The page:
Page 18 JK Latch J-K Latch: Race Condition Race Condition! Single state change per clocking event is still desired. Solution: Master/Slave Flipflop Set Reset Toggle 100 J K Q Q

Page 19 Master-Slave Flip-Flop Two SR latches connected, master’s outputs are connected to slave’s inputs Master does not pass its state Y to slave until C=0 (Clock of slave will be 1) So output Q will take the value Y at the negative going edge of C. Master Slave

Page 20 Master-Slave Flip-Flop  Timing Diagram One’s catch: A level triggered catch that reflects at the output Incorrect behavior since S=0 at negative going edge

Page 21 Master-Slave Flip-Flop Master/Slave J-K Flipflop Master Stage Slave Stage Sample inputs while clock high Sample inputs while clock low Uses time to break feedback path from outputs to inputs! Correct Toggle Operation P J K Clk P Q SR Latch R S Q Q SR Latch R S Q Q Q Master outputs Slave outputs SetResetToggle 1's Catch100 J K Clk P Q P Q

Page 22 Edge-Triggered D Flip-Flop  Master slave still ‘pulse’ triggered because of the 1’s catching effect  Consider D type Master-slave FF ;Positive Edge triggered behavior-responds only at the edges

Page 23 Edge-Triggered D Flip-Flop  Timing Diagram: Does not catch the glitches C’ C D Y Q

Page 24 Sequential Switching Networks 7474 7476 Bubble here for active 0 input device (negative edge triggered) Timing Diagram: Behavior the same unless input changes while the clock is high Edge triggered device sample inputs on the event edge Transparent latches sample inputs as long as the clock is asserted Positive edge-triggered flip-flop Level-sensitive latch D Q ClkQ C D Q Q C D Q Q 7474 7476

Page 25 Sequential Switching Networks Definition of Terms Setup Time (Tsu) Clock: There is a timing "window" around the clocking event during which the input must remain stable and unchanged to ensure correct flip-flop operation There is a timing "window" around the clocking event during which the input must remain stable and unchanged to ensure correct flip-flop operation Minimum time before the clocking event by which the input must be stable Hold Time (Th) Minimum time after the clocking event during which the input must remain stable Input Clock T su T h Periodic Event, causes state of memory element to change rising edge, falling edge, high level, low level

Page 26 Sequential Switching Elements Typical Timing Specifications: Flipflops vs. Latches 74LS74 Positive Edge Triggered D Flipflop Setup time Hold time Minimum clock width Propagation delays (low to high, high to low, max and typical) All measurements are made from the clocking event that is, the rising edge of the clock T h 5 ns D Clk Q T su 20 ns T h 5 T w 25 ns T plh 25 ns 13 ns T su 20 ns T phl 40 ns 25 ns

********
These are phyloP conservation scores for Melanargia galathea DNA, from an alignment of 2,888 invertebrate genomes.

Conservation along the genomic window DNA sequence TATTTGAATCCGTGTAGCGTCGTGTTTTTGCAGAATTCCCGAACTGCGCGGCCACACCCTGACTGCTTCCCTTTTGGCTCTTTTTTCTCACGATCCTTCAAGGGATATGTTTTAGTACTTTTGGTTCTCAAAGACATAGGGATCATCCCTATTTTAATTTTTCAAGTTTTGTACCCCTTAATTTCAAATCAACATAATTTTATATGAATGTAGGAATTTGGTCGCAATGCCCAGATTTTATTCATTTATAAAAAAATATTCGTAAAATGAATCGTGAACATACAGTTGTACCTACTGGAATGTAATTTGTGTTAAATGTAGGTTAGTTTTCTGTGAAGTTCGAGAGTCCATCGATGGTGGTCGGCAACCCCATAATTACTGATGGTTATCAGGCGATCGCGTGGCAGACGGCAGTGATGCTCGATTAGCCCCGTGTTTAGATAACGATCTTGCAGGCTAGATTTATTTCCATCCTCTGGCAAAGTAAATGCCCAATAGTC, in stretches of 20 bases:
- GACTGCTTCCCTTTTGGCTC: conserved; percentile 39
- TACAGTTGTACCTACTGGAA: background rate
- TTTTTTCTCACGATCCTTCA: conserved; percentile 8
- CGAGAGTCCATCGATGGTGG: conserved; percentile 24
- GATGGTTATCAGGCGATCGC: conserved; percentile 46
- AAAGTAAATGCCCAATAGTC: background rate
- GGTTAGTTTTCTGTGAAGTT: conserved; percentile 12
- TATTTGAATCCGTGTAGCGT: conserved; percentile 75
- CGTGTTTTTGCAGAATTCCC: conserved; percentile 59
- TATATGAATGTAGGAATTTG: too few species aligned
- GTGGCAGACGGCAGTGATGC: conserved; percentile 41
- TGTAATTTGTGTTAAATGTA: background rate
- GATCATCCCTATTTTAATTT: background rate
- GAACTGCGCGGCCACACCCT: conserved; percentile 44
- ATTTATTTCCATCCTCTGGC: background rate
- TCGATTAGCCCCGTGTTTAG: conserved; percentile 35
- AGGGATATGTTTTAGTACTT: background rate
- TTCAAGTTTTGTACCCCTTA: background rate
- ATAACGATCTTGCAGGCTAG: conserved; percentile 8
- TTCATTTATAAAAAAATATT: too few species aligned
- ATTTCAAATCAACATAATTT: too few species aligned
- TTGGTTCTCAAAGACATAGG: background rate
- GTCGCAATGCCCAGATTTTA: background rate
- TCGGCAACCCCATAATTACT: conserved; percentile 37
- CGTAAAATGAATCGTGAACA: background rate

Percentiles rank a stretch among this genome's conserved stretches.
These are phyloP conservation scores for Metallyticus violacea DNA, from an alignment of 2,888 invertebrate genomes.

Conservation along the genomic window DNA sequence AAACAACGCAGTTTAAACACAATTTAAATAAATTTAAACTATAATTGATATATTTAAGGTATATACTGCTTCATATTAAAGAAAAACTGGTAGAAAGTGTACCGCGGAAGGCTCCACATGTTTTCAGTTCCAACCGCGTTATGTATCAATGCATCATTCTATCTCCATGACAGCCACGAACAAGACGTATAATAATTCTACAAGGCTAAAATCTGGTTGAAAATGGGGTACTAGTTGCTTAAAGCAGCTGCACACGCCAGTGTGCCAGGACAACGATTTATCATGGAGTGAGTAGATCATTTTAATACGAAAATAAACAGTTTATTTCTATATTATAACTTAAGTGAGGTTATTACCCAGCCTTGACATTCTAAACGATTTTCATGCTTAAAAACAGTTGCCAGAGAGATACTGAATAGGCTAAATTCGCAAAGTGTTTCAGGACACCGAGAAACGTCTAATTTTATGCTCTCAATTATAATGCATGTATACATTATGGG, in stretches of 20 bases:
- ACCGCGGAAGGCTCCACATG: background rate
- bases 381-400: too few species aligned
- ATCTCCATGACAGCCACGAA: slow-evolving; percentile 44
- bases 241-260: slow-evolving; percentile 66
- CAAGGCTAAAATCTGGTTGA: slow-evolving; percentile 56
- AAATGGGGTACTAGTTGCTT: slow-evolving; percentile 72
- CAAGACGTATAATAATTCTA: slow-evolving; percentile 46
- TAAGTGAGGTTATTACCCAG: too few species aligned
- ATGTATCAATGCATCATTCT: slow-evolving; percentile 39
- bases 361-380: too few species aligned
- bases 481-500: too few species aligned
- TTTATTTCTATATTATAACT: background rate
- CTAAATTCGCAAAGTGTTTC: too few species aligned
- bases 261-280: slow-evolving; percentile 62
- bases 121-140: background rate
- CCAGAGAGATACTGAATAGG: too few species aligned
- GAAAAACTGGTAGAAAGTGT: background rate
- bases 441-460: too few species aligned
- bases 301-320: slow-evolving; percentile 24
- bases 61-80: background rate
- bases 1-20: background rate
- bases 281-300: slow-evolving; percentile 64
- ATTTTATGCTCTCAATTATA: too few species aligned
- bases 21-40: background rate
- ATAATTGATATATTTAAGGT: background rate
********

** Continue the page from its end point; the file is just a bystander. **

Page 27 Sequential Switching Networks Typical Timing Specifications: Flipflops vs. Latches 74LS76 Transparent Latch Setup time Hold time Minimum Clock Width Propagation Delays: high to low, low to high, maximum, typical data to output clock to output Measurements from falling clock edge or rising or falling data edge T su 20 ns T h 5 T su 20 ns T h 5 T w 20 ns T plh C »Q 27 ns 15 ns T phl C »Q 25 ns 14 ns T plh D »Q 27 ns 15 ns T phl D »Q 16 ns 7 ns D Clk Q

Page 28 Sequential Switching Networks Edge-Triggered Flipflops 1's Catching: a 0-1-0 glitch on the J or K inputs leads to a state change! forces designer to use hazard-free logic Solution: another edge-triggered logic, more complicated circuit Negative Edge-Triggered D flipflop 4-5 gate delays setup, hold times necessary to successfully latch the input Characteristic Equation: Q+ = D Negative edge-triggered FF when clock is high Q D Clk=1 R S 0 0 D Q D D Holds D when clock goes low Holds D when clock goes low

Page 29 Sequential Switching Network Edge-triggered Flipflops: Step-by-step analysis Negative edge-triggered FF when clock goes high-to-low data is latched Negative edge-triggered FF when clock is low data is held Q D Clk=0 R S D D Q D D D D Q D’ + D Clk=0 R S 0 0 D Q D D D 1 2 3 4 5 6

Page 30 Sequential Switching Networks Positive vs. Negative Edge Triggered Devices Positive Edge Triggered Inputs sampled on rising edge Outputs change after rising edge Negative Edge Triggered Inputs sampled on falling edge Outputs change after falling edge Toggle Flipflop Formed from J-K with both inputs wired together Positive edge- triggered FF Negative edge- triggered FF D Clk Qpos Qneg 100 Qpos Qneg